Battery Chargers



A battery charger is a device that charges batteries for consumer or non-consumer products, including battery chargers embedded in other products. Examples of consumer battery chargers include chargers for cordless phones, cellular phones, power tools, laptops, and golf carts. Non-consumer battery chargers include chargers for two-way radios, emergency backup lighting, and lift trucks.


No efficiency standards currently exist for battery chargers though a DOE rulemaking is currently underway. A proposed rule was issued in March 2012. Due to questions raised by stakeholders during the comment period, DOE published a Request for Information in March 2013, asking for more information about products certified as compliant with the California Energy Commission battery charger standards. DOE reviewed the data to determine if the analysis prepared for the proposed rule needs to be revised in light of the availability of more efficient products. In September 2015, DOE issued a supplemental proposed rule. 

The 2012 ASAP/ACEEE report, The Efficiency Boom, analyzed standard levels from the September 2010 DOE preliminary analysis for consumer battery chargers that represent the minimum life-cycle cost point. On average, the standard levels represent energy savings of about 60% relative to baseline products and can be achieved using switched-mode rather than linear power supplies, improved charge control circuitry, and limiting power when the battery is full or no battery is present. Lower electricity bills would cover the typical incremental cost for more efficient battery chargers (about $4) within three years.  Non-consumer battery chargers standards were not analyzed in the report. The report estimates that standards for consumer battery chargers would save the U.S. 6.3 TWh on an annual basis in in 2035 and generate $970 million in net present value savings.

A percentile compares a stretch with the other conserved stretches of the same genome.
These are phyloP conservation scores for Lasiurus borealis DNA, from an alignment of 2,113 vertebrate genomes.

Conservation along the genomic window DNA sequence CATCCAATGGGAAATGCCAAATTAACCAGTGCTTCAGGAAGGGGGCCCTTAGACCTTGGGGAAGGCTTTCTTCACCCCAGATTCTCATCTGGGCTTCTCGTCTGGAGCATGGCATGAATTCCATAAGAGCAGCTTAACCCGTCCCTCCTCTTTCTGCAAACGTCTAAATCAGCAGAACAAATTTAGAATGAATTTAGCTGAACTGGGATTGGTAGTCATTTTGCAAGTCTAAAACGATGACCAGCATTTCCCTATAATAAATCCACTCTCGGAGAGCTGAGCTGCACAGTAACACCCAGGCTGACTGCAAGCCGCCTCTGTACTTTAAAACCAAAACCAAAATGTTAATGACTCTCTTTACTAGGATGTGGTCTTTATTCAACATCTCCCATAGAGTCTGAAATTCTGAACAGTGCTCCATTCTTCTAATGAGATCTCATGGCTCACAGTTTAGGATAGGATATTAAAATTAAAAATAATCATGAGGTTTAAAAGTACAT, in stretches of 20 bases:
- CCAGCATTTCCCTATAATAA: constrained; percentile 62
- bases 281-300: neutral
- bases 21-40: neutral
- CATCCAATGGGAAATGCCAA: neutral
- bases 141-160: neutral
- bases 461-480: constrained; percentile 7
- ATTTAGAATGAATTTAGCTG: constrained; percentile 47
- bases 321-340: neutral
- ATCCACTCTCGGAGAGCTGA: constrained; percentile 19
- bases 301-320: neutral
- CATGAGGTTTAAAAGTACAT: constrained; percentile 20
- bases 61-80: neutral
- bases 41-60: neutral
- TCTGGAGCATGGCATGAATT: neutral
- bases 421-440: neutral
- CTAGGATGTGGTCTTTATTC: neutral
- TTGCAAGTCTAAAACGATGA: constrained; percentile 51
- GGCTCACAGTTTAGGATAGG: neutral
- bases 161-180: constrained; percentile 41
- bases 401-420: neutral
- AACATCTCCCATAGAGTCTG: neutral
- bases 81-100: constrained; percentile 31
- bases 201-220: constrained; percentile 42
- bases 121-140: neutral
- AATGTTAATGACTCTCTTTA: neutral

The California Energy Commission (CEC) completed state-level standards for both consumer and non-consumer battery chargers in January 2012 which took effect in 2013 for consumer chargers and 2014 for industrial chargers. California standards for consumer chargers will be preempted once national standards go into effect, but state standards for non-consumer chargers will remain in effect. In 2013, Oregon adopted similar standards for battery chargers which went into effect January 1, 2014.


Battery chargers operate in three modes: no-battery, maintenance, and active mode. In no-battery mode, the charger is plugged into the wall but is not connected to a battery. In maintenance mode, the battery is fully charged yet still connected to the charger. In active mode, the battery is in the process of being charged. To ensure energy savings in the field, it is important that battery chargers are efficient in all three modes of operation since the amount of time spent in each mode varies significantly among products and among users of a given product. Inefficient battery chargers often continue to provide constant current to the battery even after the battery is fully charged. Simple solutions can be applied to significantly reduce power consumption in maintenance mode.

Standard Projected Savings

2016 DOE Final Rule


Federal Date State
Potential Effective Date of Updated Standard 2026
Updated DOE Standard Due 2024
1st Federal Standard Effective 2018
Potential Effective Date of Updated Standard 2017
1st Federal Standard Adopted (DOE) 2016
Updated DOE Standard Due 2015
2014 OR Standard Effective
2013 OR Standard Adopted
2013 CA Standard Effective
2012 CA Standard Adopted
Test Procedure - Last Revised - Active Mode 2011
Test Procedure - Last Revised - Standby/Off mode 2009
EPACT Initial Federal Legislation Enacted 2005

Timeline reflects state standards from 2001 to present; federal standards from inception to present.

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